Introducing cleaner fuels into the market, resulting in increased competition and fuel supply. Through California’s Low Carbon Fuel Standard, the amount of cleaner alternative fuels will grow significantly over the next five years.  A study released last month by Mills College economists Jasmin Ansar and Roger Sparks, commissioned by NRDC, found $837 million in benefits in 2020 as a result of the program increasing energy diversification and market competition. 

Why Is The Oil Industry Claiming Consumer Fuel Costs Will Go Up?

It’s no surprise that the oil industry and their lobby remain opposed to current AB32 policies. But rather than invest to become the clean energy providers of tomorrow and help solve the climate change problem, the oil industry lobby remains focused on telling the public and policymakers the opposite: that AB32 is increasing fuel costs for Californians.   

This myth is based on analysis that ignores the fuel savings resulting from AB32 measures and that focuses only on their own industry’s compliance costs.

While nobody is arguing that reducing carbon emissions will have compliance costs for the oil industry (versus just freely polluting), the fact is AB32 is also providing tremendous value for Californians in the form of vehicle efficiency, cleaner alternative fuels, and more walkable and transit-friendly development.  All of these provide big savings for Californians in terms of their fuel expenditures.   

What’s more, state law requires that proceeds from pollution fees collected from the oil industry be reinvested back into California, benefiting the public in the form of more efficient cars, trucks, and increased transit options.

Large Fuel Savings are Only One Part of the Story

But even outside reduced fuel expenditures, there are other significant benefits for all Californians from AB32 including:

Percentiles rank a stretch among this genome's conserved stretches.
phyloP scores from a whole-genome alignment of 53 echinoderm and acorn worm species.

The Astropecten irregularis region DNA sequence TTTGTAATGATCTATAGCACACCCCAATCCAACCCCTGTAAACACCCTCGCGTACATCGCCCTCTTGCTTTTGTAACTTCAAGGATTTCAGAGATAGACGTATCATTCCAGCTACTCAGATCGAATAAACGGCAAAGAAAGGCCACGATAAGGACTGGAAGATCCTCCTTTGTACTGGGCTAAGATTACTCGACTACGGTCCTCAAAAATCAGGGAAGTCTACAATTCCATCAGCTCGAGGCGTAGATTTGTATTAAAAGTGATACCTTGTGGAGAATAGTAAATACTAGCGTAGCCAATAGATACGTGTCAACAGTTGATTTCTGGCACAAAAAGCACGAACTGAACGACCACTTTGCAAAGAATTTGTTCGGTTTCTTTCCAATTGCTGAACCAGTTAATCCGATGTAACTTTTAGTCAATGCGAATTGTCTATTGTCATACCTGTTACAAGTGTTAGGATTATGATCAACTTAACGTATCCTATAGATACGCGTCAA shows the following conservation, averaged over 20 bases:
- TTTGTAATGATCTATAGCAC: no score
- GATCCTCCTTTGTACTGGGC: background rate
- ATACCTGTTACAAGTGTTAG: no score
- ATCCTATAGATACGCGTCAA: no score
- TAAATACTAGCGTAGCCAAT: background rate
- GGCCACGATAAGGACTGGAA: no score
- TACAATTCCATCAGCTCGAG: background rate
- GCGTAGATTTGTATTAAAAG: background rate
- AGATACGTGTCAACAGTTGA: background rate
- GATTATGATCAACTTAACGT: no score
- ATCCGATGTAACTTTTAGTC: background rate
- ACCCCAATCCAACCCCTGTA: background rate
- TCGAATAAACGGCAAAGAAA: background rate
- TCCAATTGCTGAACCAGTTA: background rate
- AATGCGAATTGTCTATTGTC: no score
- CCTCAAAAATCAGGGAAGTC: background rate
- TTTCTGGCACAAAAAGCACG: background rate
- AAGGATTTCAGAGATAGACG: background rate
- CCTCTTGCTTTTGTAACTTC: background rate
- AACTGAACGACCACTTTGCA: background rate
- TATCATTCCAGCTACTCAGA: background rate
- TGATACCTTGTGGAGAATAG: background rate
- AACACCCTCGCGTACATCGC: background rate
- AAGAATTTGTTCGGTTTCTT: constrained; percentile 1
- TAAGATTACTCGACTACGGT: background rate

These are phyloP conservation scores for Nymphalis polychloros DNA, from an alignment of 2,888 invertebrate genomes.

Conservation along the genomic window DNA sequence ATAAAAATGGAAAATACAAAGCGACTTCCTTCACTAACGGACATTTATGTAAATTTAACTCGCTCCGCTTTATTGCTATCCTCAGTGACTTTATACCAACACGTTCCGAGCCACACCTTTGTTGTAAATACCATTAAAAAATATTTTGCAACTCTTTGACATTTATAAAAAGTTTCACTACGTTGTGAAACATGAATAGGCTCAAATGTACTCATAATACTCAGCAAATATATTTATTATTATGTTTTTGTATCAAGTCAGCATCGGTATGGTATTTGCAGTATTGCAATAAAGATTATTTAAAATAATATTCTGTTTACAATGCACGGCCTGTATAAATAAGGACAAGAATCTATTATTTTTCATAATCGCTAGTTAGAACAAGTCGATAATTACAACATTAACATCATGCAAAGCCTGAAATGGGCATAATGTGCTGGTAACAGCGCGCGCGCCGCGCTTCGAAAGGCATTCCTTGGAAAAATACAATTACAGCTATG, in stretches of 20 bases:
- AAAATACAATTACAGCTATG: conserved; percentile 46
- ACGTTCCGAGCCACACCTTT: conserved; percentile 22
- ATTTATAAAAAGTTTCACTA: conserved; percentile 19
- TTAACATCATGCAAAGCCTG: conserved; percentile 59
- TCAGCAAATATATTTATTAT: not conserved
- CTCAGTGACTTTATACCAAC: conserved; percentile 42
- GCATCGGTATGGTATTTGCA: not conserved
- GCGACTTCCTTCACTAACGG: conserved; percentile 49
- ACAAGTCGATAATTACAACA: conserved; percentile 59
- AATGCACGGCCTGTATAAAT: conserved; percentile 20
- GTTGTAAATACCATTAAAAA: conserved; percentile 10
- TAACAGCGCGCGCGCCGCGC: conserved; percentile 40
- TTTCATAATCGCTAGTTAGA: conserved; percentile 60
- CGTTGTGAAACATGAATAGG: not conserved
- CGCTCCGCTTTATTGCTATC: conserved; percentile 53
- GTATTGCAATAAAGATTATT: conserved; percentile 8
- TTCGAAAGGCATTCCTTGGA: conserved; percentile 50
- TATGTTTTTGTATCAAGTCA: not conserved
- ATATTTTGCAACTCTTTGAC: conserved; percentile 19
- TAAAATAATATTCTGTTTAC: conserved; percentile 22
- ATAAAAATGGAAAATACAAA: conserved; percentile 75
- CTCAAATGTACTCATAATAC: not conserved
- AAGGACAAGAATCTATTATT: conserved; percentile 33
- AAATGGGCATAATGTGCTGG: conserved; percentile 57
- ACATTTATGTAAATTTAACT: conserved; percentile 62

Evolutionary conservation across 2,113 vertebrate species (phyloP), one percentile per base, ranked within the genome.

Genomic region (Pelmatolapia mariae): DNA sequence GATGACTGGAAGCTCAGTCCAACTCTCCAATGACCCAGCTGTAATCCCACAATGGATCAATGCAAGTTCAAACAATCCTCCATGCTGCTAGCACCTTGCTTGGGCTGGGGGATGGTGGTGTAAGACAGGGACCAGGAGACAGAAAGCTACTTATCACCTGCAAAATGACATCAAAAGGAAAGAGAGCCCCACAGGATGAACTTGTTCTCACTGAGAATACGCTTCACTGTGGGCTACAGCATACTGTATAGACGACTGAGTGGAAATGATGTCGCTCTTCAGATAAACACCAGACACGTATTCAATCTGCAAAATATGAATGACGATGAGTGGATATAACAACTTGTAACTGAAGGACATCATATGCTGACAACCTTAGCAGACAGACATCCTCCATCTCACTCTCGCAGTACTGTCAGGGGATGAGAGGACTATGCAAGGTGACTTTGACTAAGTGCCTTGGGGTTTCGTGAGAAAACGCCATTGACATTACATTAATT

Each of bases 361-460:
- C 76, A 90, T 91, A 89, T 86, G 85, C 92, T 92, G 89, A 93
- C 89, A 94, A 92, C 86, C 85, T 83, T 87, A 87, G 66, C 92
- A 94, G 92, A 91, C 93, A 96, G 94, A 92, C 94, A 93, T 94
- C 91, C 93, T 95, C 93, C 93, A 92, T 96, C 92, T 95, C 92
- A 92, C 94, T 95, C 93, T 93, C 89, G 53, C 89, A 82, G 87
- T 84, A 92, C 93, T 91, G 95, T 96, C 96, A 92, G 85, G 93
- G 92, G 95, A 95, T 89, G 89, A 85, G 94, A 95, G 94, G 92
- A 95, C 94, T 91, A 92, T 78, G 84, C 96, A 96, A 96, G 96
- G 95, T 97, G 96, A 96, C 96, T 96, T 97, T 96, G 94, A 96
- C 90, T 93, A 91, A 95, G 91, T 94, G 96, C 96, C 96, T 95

• Reduced health costs and avoided premature deaths and illness. California’s climate policies will yield significant co-benefits in terms of reduced smog-forming emissions and particulate matter.  With nearly twice as many Californians dying annually from traffic pollution compared to motor-related accidents each year, these critical co-benefits must not be forgotten. 
  • Carbon pollution reductions: We estimate 70 million metric tons will be reduced in 2020 alone due to California’s transportation measures. That's equivalent to the annual emissions of nearly 15 million passenger vehicles. 
  • Improved energy security: Reductions in oil-dependence due to AB32 yields significant benefits valued at potentially billions of dollars annually, based on energy security estimates by Oak Ridge National Laboratory.  

This week’s release of the National Climate Assessment shows we need to rapidly put the brakes on carbon pollution. Once again, California is showing that we can cut our carbon pollution, transition to cleaner vehicles and fuels, all while reducing our fuel expenditures.


* For further details on the analysis used for the figures, see Technical Notes.pdf.

About the Authors

Simon Mui

Director, California Vehicles and Fuels, Energy & Transportation program